An ethics question

Discussion in 'Philosophy' started by Slake Moth, Oct 10, 2010.

  1. In Europe, a woman was near death from a special kind of cancer. There was one drug that the doctors thought might save her. It was a form of radium that a druggist in the same town had recently discovered. The drug was expensive to make, but the druggist was charging ten times what the drug cost him to make. He paid $200 for the radium and charged $2,000 for a small dose of the drug. The sick woman's husband, Heinz, went to everyone he knew to borrow the money, but he could only get together about $ 1,000 which is half of what it cost. He told the druggist that his wife was dying and asked him to sell it cheaper or let him pay later. But the druggist said: "No, I discovered the drug and I'm going to make money from it." So Heinz got desperate and broke into the man's store to steal the drug-for his wife. Should the husband have done that? Why or why not?
  2. i want to be called self-actualized
    how do i answer?
  3. Its wrong to steal, but thats a dick of a doctor, she needed help and money was the problem, shit i would have done it
  4. He ought to have done it for the sake of his wife. He ought not to have done it because it was stealing. The man's actions were made in desperation for a just cause, however his means are unjustifiable. In the end, it is the druggist who ought to have sold him the drug.
  5. LMAO thanks for the memory trip man, went over that exact question in ToK 5+ years ago
  6. We live in a world where the strong survive. If the druggist could not protect his product, it is his fault or being weak. The husband followed the same method that has been followed since man was introduced. The strong do as they shall, the weak do as they must.
  7. The druggist could have received ample payment, but refused. In turn, he was stolen from by a man he knew to be desperate. Karma is a bitch. The "strong" may do as they shall but they shall also reap what they sow.
  8. Stealing is generally wrong but in matters of life and death I think people should attain what they need by any means necessary, as any animal would.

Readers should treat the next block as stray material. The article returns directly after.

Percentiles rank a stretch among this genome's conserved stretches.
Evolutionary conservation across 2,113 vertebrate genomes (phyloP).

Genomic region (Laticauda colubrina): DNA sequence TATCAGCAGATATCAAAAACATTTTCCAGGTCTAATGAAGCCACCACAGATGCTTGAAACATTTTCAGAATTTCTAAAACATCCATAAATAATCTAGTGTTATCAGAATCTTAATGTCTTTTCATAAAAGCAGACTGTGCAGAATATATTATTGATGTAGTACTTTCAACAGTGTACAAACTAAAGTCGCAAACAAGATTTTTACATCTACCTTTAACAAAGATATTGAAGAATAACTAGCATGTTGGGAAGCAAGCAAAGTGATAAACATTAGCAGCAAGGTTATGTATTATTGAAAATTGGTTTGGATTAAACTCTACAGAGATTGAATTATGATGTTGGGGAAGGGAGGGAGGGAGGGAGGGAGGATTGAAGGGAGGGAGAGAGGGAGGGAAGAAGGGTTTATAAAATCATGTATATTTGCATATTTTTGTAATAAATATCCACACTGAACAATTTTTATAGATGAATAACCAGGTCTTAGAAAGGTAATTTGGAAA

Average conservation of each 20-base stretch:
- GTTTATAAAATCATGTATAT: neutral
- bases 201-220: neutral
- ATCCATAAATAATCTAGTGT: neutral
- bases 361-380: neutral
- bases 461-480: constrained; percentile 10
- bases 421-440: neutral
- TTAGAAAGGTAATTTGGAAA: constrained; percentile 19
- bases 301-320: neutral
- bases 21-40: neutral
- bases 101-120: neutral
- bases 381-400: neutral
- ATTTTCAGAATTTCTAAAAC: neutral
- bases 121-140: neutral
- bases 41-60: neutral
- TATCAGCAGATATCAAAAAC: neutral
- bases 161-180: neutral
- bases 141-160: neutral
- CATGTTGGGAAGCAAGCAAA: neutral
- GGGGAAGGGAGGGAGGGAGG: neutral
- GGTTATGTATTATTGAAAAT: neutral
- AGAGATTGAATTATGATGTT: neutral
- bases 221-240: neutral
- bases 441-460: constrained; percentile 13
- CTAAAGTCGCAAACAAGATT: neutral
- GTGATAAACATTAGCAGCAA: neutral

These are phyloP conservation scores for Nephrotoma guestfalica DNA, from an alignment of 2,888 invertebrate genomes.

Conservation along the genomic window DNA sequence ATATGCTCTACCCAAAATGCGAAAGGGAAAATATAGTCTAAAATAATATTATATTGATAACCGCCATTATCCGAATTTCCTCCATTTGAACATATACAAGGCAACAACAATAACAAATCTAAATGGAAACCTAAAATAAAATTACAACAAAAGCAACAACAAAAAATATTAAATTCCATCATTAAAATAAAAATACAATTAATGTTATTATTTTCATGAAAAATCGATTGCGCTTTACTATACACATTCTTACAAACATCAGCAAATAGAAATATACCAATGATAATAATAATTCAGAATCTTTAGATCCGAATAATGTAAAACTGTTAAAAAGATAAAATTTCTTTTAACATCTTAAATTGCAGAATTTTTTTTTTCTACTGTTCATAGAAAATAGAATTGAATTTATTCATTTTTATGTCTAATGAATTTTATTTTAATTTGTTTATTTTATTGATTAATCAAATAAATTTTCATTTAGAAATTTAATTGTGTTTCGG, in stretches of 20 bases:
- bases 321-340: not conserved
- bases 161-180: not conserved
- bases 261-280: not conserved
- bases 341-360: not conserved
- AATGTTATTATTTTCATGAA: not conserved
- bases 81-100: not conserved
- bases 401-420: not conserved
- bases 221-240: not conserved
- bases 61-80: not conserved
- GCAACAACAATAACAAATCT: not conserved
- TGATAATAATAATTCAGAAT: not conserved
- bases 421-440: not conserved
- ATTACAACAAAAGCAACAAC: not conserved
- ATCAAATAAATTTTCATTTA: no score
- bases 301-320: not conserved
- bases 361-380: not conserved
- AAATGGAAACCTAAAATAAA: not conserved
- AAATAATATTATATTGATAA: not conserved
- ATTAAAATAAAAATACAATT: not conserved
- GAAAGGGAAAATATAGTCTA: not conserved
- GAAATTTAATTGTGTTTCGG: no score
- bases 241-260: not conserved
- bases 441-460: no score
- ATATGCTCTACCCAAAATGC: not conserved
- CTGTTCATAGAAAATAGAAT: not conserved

I've heard this before in school.
  9. Scarcity causes problems. Money fucked them both in the anerrrrhole.
  10. The husband did the right thing.
    If a person's claims to private property infringe upon another's human rights, I think it's moreso a moral obligation to displace property for the sake of life.
  11. The husband was wrong. He initiated aggression against the person who was in possession of that which he desired but could not otherwise trade for.

    The radium may have only cost the scientist $200, but it was his labor which made the radium into a drug treatment that might have been applicable to the illness. Without his labor, the radium itself would have been useless for this particular case. As such, the scientist could subjectively value his property at whatever value he wished.

    When the man stole the property of the scientist, he committed theft. He essentially took the scientists property and labor as his own, which is to say he infringed upon the natural rights of the scientist. Not only did the husband take the scientist's property, he claimed ownership of the scientist's labor as well; essentially this equates to the husband claiming some degree of ownership over the scientist--or in other words, slavery.

    The scientist did not make the wife have cancer. As unfortunate as it is that the wife did have cancer, and as understandable as it is for a man to go to any lengths necessary to save the one he loves; the husband was still in the wrong here. This is not to say that the scientist could not have acted more decently or compassionately, but in terms of morality and ethics--the husband was acting immorally.